Whenever any group of people is widely regarded as lacking essential social characteristics (and autistics are by no means the first minority group so described), it creates a self-reinforcing negative loop. The majority population can easily justify its prejudices because exclusion and segregation are seen as the natural order of things. Befriending or hiring minorities is thought to be a futile effort because they are assumed to be incapable of proper human interaction. The more they are excluded from mainstream society, the more their culture and behavior necessarily diverge from it, and the resulting differences are cited as proof of their inferiority.

If we fail to understand this historical pattern, we surely will repeat it.



  • As a tangent (precursor, perhaps giventhe age group?), it's been our experience with Nik's old school that they would not give him an autism classification b/c he was "so social and affectionate." Never mind the perseverations, the SIB's the nonverbal communication, lack of developmentally "appropriate" play, rigidity around transitions and routines... school refused to give him the necessary supports as a result. (We home school now.)Damned if you do, damned if you don't!

    By Blogger Niksmom, at 9:36 AM  

  • Great post! Which sort of raises the question for me...is it better to disclose one's AS or autism to an employer right off the bat, or to try and "fake it" during interview processes? Unfortunately, I think there is a substantial chance for discrimination either way.

    By Blogger Static Mom, at 10:34 AM  

  • "Perhaps he imagines that all autistics, in the absence of "treatment," develop an irresistible compulsion to live as hermits in wilderness cabins with no human interaction whatsoever?"

    Huh. That was my childhood dream! (And sometimes it's still an attractive one.)

    By Anonymous Anonymous, at 10:49 AM  

  • Not that there is anything wrong with living as hermit in wilderness cabin...

    By Anonymous Tara, at 3:26 PM  

  • And sometimes those who used to think they would like to be 'an island' reneg upon their previous view and decide that some people really can be bearable. :) (Though I still haven't found anyone to live with lol.)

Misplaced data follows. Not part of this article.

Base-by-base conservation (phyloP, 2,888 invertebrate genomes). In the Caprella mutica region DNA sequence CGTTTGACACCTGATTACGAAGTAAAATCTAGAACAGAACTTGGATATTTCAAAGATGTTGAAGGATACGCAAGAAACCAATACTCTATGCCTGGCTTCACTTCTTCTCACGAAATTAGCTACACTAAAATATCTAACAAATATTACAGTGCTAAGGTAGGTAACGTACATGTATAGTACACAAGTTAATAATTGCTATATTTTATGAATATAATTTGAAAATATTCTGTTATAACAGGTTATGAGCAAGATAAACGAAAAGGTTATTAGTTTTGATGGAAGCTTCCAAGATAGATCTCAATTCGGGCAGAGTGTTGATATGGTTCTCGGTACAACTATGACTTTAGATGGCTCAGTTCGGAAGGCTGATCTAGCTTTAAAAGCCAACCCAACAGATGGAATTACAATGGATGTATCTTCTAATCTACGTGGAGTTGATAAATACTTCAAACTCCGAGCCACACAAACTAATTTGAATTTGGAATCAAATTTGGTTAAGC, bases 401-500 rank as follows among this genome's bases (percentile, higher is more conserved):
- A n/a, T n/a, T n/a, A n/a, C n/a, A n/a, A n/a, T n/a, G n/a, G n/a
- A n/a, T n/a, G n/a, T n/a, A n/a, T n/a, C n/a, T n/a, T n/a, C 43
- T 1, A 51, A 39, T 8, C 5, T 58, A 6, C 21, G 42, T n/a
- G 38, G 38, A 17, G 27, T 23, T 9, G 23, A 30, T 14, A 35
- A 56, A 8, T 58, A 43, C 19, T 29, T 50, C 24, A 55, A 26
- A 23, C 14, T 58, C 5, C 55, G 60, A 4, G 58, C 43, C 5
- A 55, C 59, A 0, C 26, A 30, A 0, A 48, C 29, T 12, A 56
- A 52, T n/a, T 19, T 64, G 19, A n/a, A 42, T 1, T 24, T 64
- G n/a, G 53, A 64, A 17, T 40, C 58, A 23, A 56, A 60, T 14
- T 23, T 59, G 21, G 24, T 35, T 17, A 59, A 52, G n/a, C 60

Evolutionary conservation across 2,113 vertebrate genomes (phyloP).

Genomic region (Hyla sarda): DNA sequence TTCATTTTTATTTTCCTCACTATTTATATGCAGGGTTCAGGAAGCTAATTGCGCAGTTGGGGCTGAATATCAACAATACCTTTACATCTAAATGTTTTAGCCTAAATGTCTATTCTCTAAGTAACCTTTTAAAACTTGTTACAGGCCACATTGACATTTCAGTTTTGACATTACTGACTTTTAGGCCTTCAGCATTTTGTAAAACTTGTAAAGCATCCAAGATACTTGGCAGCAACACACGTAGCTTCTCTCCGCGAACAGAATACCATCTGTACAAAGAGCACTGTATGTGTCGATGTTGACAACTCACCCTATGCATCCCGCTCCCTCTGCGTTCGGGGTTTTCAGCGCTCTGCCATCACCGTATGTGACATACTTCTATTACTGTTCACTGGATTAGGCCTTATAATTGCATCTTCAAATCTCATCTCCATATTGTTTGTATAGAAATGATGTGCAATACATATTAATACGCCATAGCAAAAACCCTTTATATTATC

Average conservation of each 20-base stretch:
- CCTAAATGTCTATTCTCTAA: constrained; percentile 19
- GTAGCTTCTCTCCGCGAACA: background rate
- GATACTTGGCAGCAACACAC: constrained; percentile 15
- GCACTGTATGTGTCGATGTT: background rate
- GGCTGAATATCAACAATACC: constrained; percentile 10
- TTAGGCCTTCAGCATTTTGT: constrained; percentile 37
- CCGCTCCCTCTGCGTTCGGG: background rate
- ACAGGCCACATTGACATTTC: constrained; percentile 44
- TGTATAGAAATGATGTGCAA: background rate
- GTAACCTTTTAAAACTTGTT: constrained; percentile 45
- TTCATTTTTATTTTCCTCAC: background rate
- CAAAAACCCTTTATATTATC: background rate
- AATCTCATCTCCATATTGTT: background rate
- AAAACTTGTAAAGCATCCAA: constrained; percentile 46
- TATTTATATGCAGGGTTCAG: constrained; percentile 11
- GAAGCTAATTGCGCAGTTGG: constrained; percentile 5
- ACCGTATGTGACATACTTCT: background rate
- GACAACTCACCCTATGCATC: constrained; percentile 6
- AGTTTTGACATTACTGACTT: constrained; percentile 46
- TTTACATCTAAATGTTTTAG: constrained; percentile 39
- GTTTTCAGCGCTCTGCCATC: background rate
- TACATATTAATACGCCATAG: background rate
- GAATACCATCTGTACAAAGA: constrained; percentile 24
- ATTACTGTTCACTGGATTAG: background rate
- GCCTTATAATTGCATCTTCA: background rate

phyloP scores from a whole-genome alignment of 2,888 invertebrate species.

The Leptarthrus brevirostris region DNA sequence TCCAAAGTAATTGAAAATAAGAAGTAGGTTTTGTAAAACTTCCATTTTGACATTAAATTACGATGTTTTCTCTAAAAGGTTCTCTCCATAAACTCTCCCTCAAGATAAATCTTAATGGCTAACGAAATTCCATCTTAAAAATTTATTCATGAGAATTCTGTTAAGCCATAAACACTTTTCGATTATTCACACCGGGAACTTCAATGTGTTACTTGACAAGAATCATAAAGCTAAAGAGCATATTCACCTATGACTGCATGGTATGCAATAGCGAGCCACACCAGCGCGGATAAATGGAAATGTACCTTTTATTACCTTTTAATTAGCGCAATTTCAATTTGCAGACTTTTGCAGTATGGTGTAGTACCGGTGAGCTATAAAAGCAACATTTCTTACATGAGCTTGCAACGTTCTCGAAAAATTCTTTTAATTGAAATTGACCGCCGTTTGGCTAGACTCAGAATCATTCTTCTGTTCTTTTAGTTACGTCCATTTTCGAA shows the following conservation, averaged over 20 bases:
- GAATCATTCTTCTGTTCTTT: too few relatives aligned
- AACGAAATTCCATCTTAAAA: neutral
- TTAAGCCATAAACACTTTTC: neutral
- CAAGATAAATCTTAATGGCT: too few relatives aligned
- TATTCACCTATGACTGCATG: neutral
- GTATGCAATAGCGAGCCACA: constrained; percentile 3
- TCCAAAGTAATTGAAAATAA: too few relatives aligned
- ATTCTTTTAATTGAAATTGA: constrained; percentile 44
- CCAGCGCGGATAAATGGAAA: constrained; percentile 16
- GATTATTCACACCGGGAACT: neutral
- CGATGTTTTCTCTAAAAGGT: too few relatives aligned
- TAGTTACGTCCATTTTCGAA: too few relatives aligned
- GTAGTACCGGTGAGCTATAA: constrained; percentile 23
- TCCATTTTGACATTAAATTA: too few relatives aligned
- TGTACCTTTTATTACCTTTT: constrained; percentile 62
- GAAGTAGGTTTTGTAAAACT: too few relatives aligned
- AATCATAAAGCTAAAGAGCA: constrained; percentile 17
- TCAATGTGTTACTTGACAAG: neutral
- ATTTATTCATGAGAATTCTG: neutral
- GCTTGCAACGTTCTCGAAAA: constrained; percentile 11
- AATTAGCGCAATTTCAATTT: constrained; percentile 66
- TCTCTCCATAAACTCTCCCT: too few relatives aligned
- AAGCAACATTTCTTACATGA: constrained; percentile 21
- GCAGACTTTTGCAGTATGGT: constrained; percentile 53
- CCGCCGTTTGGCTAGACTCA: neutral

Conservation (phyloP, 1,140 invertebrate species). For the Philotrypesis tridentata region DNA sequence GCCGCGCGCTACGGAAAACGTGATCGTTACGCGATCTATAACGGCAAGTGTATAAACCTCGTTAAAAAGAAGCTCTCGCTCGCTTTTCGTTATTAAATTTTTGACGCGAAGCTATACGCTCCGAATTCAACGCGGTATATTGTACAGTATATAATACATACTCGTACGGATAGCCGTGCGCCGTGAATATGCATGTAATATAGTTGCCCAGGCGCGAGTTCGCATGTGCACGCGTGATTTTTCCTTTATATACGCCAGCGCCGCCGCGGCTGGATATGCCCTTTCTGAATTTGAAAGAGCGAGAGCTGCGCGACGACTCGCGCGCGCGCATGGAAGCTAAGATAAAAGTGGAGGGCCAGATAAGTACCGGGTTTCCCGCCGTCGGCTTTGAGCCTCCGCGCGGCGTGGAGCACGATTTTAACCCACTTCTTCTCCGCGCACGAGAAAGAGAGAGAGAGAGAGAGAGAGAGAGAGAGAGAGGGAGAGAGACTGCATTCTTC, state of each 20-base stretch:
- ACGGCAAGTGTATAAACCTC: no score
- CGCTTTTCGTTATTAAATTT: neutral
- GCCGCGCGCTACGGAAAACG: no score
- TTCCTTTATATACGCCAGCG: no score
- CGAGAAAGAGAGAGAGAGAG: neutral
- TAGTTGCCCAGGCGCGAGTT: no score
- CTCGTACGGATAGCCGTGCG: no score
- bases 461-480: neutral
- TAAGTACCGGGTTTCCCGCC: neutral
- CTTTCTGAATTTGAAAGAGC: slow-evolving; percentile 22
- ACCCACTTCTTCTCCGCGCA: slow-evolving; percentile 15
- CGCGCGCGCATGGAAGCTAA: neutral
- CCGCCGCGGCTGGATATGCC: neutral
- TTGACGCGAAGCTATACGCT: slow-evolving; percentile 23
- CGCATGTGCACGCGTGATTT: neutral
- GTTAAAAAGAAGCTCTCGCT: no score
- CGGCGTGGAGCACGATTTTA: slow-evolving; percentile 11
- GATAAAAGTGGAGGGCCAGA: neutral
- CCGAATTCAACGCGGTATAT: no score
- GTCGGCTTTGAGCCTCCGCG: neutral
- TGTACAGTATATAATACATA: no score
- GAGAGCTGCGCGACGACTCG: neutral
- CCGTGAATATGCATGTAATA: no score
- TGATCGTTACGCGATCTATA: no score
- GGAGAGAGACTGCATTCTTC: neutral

By Anonymous Anonymous, at 3:27 PM  

  • If employers and employees stopped thinking of their workplaces as an extension of their social lives, we would have much less of a problem with discrimination against autistic people in work situations. Mature and self-disciplined people understand that work is a place where the top priority is getting the job done, and this necessarily involves a diverse mixture of people all bringing their specilised skills and abilities to the task. Perhaps not all of these people are people that you might wish to share a drink with at the pub - that's your tough luck!

    In just about every workplace there has to be at least one technician/engineer/mechanic type person, and most people accept that this person is quite likely to be a male. I've often observed that employers and employees have different expectations for male and female workers. I've seen males working in the same position as females who are allowed to drop the usual work duties that involve working with children that come with that position, which is sexist and presumptuous in many cases, but I think is just a reflection of the fact that in general, many people have lowered expectations of males with regard to "empathizing" and socializing type work and behaviour. I can't see why it should be so much more difficult to allow autistic people the same or slightly more flexibility in the workplace than we already unconsciously offer to males in general. I mean, you wouldn't expect the forklift-driver bloke to step in to "man" the reception desk while the receptionist chick is on her lunch break, would you? But you would expect autistic workers to have spiffy social skills? How stupid and unfair those expectations are!